The Chicago Teachers Union and education activists are planning three days of demonstrations in different city neighborhoods, starting Saturday, to protest the closing of 54 public schools this year.
The closure plan by Chicago Mayor Rahm Emanuel and school district officials has been highly contentious, and has played a part in declining support for Emanuel, according to a new Chicago Tribune/WGN-TV poll, which showed that a majority of city residents oppose the closure plan, and that has affected his overall job rating.
The city says the district is facing a $1 billion deficit and needs to close the schools. The teachers union this week went to court to block the closings, arguing that they disproportionately affect African-American students in the district, which is not majority black, and would harm special education students.
Recently, independent hearing officers who were hired by the school district to look at the plan to close the 54 schools said they opposed closing 13 of the targeted schools for several reasons, including child safety and lack of evidence that the students were being assigned to better schools, something that schools officials said would happen.
Many parents of the 30,000 affected oppose the closures because of safety concerns. Many children will have to walk through violent neighborhoods, and go to school with other students who are considered enemies — and their parents don’t believe that the city’s Safe Passage plans to get young people to and from school will work well enough.
Parents have pleaded with school board members and others to reconsider some of the closings and reassignments because of danger to students. Chicago officials say they are spending nearly $8 million to beef up the district’s Safe Passage Program, which puts people from the community onto major school routes to ensure the safety of students. And Emanuel recently asked the city’s firefighters to patrol the new routes students will walk to their new schools — for the first three weeks.
The Chicago Sun-Times reported that a memo sent to firefighters from Fire Commissioner Jose Santiago said that Emanuel had requested the coverage, even though the president of the Chicago Fire Fighters Union Local 2, Tom Ryan, has concerns about the plan. The story said:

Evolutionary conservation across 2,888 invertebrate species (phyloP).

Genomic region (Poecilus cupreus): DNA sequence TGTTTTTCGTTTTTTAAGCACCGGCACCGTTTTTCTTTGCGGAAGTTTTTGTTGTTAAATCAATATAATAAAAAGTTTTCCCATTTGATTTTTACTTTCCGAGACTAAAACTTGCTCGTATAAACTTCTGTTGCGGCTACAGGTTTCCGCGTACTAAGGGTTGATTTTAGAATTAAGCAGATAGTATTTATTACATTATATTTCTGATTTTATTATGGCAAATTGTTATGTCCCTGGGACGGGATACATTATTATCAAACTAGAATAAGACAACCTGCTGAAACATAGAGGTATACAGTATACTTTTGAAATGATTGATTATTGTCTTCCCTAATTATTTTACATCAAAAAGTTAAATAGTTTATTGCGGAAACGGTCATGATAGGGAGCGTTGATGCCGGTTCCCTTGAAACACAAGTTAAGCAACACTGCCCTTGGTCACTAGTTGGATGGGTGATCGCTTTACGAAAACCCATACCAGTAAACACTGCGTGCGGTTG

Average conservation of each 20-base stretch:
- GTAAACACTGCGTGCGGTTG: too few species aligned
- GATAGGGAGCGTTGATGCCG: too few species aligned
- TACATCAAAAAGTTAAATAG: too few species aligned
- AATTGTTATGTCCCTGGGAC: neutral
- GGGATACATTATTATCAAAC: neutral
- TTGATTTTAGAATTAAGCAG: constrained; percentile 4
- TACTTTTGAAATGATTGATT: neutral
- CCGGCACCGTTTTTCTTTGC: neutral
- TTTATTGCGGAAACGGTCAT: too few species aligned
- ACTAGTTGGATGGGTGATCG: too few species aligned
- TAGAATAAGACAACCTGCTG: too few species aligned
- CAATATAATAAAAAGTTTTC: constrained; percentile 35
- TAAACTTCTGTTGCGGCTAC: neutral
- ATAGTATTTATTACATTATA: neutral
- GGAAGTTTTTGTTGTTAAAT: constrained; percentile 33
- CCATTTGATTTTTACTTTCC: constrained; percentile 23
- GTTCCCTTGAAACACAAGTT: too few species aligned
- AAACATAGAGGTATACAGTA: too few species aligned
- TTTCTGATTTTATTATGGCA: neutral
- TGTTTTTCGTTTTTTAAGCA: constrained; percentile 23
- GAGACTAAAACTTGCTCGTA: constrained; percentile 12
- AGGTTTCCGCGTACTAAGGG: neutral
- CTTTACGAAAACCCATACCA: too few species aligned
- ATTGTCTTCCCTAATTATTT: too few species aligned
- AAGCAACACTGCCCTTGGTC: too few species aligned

“We do whatever is necessary to protect the citizens of Chicago every day,” Ryan said. “However, should a violent or armed confrontation erupt while on this special duty, the concern is that we are not equipped or trained to deal with this type of situation.”
The Fraternal Order of Police echoed the concern and said using firefighters along the routes shows a lack of police manpower in the city.
If the firefighters are worried about a dangerous situation, you can imagine how the children and their parents must feel. Besides, Emanuel has asked them to patrol for three weeks. What about the fourth week?
There is also a safety issue that goes beyond getting to and from school. Chicago parent and activist Claire Wapole said that even if the kids are provided “safe passage” to and from school, kids can’t be protected everywhere inside the school building.
As an example of the tensions, read this blog post by Wapole, on the Web site of the nonprofit Raise Your Hand for Illinois Public Education, about a “hit list” — with the faces and initials of students from a public school being closed by city officials — that was made and briefly posted on the Internet by a student from the so-called “welcoming school.” The list was taken down after the post was published.
The mother mentioned in the post is Shereena Allison, who told me that her daughter, who will be going into the seventh grade next year, was on the “hit list.” (I’ve seen the “list” but am not posting it or linking to it to shield the young people on it from further exposure.)
Her daughter now attends Manierre Elementary School, which is being closed, and will be sent to Jenner Elementary School next fall. So will her son, who is entering kindergarten, and her nephew. She said the list, made by a student from Jenner, is just the latest example of longtime tensions between students at the two schools.
“It scares me that someone would say something like this about my daughter, and about any children,” she said. Pushing the two school communities together in the same building, she said, will cause more problems than those that already exist.
A parent named Curtis Johnson cried when he heard his children, ages 11 and 13 were being transferred to a new school, according to this USA Today story:
Johnson, 42, worries his children, ages 11 and 13, will have to “walk across gang-infested neighborhoods” to get to their new school. “I don’t understand that,” he says.